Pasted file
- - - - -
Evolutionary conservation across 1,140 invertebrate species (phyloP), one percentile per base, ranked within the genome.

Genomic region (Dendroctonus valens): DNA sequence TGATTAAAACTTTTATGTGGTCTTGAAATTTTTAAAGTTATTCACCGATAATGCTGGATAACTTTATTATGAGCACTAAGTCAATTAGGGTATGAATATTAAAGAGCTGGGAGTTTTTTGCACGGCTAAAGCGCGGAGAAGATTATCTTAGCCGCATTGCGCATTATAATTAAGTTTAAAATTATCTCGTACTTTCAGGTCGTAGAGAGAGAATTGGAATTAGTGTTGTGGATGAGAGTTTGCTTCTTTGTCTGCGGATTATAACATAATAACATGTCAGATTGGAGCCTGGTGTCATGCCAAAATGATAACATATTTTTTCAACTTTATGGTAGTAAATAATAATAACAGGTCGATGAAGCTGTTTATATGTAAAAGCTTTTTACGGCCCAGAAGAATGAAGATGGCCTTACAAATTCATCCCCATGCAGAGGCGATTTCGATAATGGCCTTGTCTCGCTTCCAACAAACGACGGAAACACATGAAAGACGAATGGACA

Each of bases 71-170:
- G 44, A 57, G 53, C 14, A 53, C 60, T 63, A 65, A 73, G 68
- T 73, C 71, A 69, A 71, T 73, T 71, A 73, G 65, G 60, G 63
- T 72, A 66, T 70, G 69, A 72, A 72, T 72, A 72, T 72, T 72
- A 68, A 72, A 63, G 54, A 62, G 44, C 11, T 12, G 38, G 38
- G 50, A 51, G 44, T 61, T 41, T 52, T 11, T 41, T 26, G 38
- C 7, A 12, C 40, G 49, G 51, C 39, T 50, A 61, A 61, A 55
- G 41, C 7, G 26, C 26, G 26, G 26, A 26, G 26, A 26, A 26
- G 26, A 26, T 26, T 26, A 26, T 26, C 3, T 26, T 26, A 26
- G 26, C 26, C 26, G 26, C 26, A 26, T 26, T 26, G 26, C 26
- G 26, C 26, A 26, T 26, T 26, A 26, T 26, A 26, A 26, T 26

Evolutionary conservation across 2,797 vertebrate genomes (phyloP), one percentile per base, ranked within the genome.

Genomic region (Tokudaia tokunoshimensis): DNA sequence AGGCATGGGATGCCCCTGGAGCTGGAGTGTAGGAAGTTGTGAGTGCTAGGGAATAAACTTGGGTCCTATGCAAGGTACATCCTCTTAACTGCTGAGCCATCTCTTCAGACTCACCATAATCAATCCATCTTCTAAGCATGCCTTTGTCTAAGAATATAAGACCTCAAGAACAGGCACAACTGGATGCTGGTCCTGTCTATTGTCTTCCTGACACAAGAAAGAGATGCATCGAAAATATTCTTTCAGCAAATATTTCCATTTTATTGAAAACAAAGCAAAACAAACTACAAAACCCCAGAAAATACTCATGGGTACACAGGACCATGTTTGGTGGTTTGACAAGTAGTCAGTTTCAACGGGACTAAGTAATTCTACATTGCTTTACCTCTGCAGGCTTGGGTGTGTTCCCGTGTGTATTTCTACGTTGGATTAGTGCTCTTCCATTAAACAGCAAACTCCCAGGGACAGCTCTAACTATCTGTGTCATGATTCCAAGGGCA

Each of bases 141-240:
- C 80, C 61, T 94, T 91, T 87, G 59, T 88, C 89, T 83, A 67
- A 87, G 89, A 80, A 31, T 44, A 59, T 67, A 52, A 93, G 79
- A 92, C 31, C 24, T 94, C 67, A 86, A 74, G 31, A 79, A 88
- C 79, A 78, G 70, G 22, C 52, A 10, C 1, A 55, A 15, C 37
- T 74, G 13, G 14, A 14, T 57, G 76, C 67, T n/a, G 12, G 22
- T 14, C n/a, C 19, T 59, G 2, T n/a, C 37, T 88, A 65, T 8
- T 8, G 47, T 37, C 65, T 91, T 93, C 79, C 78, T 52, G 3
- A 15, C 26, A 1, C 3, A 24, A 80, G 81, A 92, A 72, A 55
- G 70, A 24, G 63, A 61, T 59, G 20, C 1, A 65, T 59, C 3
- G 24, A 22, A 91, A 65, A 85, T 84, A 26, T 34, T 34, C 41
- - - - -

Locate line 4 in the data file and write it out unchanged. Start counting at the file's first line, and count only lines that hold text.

- G 44, A 57, G 53, C 14, A 53, C 60, T 63, A 65, A 73, G 68